Are you one of the thousands of people going into debt to spend money on unwanted gifts? Most people will receive a gift this year that they do not want. We could all take a lesson from minimalists and rethink the way we view stuff. Here are some gift ideas inspired by minimalists that others may appreciate (and some gifts that I would avoid buying).
Joshua Becker of Becoming Minimalist (one of my favorite blogs) recently wrote an article for Fox News citing a survey by Finder.com found that 56% of adults received a gift they did not want. The unwanted gifts averaged $88.60 each and totaled 16 billion dollars wasted!
Joshua called for a new approach to gift giving. He writes about focusing more on needs than wants, setting more realistic expectations (I now get my kids 4 gifts, one thing they want, something they need, an item to wear, and something to read), embracing meaningful traditions, and giving gifts that don’t add to stress or clutter.
Learning from minimalists, many people prefer experiences (including time with loved ones) over things. They also enjoy receiving their favorite food and drink, having replacements for their frequently used items, and gifts that are consistent with their values.
Here are my suggestions of some gifts you may consider giving, and some gifts to avoid.
Of course, as one of our readers Carolyn noted in a comment to 10 Gifts That Save Money, it’s about knowing the recipient and what they want.
Gifts To Consider Giving:
- Food lovers may enjoy a gift card to their favorite restaurant or artisanal foods.
- This year I went looking at my farmer’s market for locally made specialty items not found in stores.
- Sweet lovers may enjoy candy or baked goodies.
- You can’t go wrong with their favorite treat!
- Wine and beer lovers will always welcome bottles of their favorite drink.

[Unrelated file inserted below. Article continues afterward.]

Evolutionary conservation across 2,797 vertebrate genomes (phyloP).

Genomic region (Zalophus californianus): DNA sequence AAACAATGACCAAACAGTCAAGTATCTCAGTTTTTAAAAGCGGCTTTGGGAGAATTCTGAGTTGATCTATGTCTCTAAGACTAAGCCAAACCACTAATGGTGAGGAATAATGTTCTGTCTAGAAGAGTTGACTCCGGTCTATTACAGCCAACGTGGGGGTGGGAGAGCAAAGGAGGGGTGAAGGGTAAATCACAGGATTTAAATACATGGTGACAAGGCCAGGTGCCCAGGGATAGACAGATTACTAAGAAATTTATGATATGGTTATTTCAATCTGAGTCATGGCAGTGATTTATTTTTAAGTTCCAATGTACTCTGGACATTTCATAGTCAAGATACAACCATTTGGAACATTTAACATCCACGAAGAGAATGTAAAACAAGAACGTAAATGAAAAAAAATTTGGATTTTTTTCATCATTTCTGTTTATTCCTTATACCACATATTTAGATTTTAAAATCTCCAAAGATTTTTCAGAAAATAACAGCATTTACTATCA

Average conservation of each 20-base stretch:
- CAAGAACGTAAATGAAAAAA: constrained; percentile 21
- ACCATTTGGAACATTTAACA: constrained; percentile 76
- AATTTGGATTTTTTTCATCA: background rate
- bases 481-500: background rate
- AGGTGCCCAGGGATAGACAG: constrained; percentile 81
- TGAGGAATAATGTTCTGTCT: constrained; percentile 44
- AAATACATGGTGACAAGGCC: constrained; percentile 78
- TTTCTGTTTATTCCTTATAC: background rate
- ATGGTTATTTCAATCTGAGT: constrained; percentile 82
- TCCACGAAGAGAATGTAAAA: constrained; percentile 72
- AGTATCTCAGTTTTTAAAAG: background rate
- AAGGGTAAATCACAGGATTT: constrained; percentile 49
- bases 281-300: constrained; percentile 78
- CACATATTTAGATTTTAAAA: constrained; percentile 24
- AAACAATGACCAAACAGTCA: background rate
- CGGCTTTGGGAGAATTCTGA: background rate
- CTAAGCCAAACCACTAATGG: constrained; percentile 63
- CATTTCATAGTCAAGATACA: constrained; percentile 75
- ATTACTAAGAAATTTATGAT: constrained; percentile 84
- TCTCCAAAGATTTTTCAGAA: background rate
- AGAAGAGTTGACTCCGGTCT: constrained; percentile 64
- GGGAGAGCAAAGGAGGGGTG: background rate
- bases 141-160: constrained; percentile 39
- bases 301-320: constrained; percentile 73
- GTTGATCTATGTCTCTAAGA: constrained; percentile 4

- You also can’t go wrong with their favorite drink!
- People who cook at home may enjoy kitchen utensils/small appliances that can serve multiple purposes.
- e.g., an electric pressure cooker
- We all appreciate receiving things out of which we get good use. If someone uses something regularly and it is getting worn out or used up, then a replacement would be a welcomed gift.
- e.g., pair of shoes, belt, handkerchiefs
- e.g., their favorite brand of make-up, moisturizer, or hair product
- Music lovers may enjoy tickets to concerts.
- Movie lovers may appreciate passes to the movies.
- People with kids may enjoy passes.
- e.g., to the zoo, kids museum, or aquarium
- Those with kids may also appreciate contributions to their kids’ education funds.
- Individuals who care about the environment would appreciate to single-use items.
- Those who are also frugal or seeking financial independence may enjoy .
If you are giving to a minimalist or someone striving to reduce waste, also consider how the gift will be wrapped. No need to purchase fancy gift boxes or wrapping paper. Upcycle what you already have.
Things to Not Buy:
Of course this list will vary depending on the person. In general, consider avoiding the following items, unless requested.
- Most kits or pre-made baskets
- Cut (i.e., dying) flowers, unless the recipient is expecting them
- For flower lovers, consider potted flowers or plants that will live
- Knickknacks, decorations, or anything that will just sit on a shelf
- Single-purpose items that are not consumable and are not necessary or whose need can be met by other things they already have
- e.g., taco holder, most kitchen gadgets
- Something you happen to find combing through a sale or clearance rack
- Anything they do not want
- If you don’t know whether they want something, the answer is probably no
When gift giving, ask yourself whether the present is something the recipient will use regularly.
Remember, don’t give someone a gift that you’d like. Give them what they want. Look at their lifestyle. What will add value to their life?
Have you ever given someone a gift you knew they wouldn’t want?